FORT FAIRFIELD, Maine — A company based on the West Coast has purchased a potato-starch factory that first opened here in 2001 but since has had difficulty gaining a foothold on shaky economic ground.
Western Polymer Corp., which has its corporate headquarters in Moses Lake, Wash., has purchased the manufacturing plant and equipment of Aroostook Starch Co. and plans to reopen next week.
“The business has been in receivership since May and we were the successful bidders,” Lynn Townsend-White, president and CEO of Western Polymer, said Tuesday. The Fort Fairfield facility “has been shut down since the end of May, and we have hired back most of the employees, which leaves us with approximately 10 people on staff. We plan to open up on July 8 to make some repairs and begin work.”
Western Polymer will continue to process food-grade potato starch at the location after upgrades to the plant and equipment.
The Fort Fairfield acquisition marks the third starch manufacturing site for the corporation. Townsend-White said that acquiring the Maine location will strategically diversify the company, broadening its scope of business across the United States.
Western Polymer’s Moses Lake plant has been operating since 1952 and manufactures industrial starch products primarily used in the paper industry, according to the company. The firm’s second starch plant, built in 2001, is located in Grand Forks, N.D., and processes many of the same starch products as the Moses Lake facility.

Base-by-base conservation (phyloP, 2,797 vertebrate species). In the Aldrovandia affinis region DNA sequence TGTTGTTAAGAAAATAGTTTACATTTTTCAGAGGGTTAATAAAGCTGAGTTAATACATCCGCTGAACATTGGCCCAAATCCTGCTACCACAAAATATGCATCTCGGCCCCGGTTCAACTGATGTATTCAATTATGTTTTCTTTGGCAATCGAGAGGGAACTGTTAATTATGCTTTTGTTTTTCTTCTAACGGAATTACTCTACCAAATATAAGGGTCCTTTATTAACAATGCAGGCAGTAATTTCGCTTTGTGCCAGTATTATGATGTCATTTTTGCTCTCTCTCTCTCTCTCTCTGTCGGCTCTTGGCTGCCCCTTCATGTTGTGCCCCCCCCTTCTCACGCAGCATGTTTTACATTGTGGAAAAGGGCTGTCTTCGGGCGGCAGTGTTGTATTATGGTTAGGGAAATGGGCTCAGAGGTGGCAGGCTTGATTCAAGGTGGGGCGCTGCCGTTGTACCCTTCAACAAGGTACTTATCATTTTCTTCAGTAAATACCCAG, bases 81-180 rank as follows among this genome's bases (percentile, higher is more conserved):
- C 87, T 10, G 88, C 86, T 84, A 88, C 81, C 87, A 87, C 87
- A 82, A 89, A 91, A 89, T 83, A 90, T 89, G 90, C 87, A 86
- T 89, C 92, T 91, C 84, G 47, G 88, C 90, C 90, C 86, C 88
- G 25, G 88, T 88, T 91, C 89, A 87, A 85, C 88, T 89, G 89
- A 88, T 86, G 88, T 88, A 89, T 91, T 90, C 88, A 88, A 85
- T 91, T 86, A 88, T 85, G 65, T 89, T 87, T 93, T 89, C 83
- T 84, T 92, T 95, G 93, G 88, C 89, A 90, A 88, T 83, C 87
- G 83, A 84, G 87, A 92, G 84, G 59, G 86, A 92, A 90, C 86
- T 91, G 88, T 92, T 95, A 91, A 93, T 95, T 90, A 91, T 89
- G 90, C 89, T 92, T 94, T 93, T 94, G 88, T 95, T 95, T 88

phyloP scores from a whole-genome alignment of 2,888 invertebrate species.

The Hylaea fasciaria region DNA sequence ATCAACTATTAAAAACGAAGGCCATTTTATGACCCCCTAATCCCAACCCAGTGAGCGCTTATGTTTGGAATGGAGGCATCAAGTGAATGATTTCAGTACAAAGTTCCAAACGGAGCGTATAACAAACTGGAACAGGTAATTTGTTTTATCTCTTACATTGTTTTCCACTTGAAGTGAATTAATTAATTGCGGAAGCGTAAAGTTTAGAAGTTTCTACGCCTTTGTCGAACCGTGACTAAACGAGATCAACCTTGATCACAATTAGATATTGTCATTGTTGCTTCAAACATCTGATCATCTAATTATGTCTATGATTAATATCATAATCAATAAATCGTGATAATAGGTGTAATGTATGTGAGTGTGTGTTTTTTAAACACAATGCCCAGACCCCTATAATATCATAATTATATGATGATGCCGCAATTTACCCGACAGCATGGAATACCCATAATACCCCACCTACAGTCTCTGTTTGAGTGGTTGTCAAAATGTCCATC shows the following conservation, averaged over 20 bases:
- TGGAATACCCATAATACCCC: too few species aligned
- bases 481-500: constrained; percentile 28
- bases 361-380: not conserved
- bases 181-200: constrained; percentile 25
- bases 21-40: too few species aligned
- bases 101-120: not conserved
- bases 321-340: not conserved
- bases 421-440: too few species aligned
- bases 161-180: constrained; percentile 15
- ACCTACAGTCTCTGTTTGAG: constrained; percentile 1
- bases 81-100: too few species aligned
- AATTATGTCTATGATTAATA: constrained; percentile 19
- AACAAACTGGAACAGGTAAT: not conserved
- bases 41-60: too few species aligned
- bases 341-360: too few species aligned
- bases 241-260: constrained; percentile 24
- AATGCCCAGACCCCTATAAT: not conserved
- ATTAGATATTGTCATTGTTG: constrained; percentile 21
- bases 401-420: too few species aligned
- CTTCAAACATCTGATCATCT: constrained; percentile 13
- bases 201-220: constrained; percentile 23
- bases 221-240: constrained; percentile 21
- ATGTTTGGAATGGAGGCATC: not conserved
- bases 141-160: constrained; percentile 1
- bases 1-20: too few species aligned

Aroostook Starch was founded in 2001 by Nivoba, a firm from the Netherlands, to produce starch from leftover and culled potatoes. When the plant first opened, 35 employees were on staff to help produce 50,000 to 60,000 tons of starch per year. A few years later, the company was acquired by German-based Emsland, which shut down the facility in 2005 after the plant began losing money. Starch Partners LLC took over ownership in 2006.
Townsend-White said that the potato processors in Aroostook County attracted the company to the area, as did the workforce.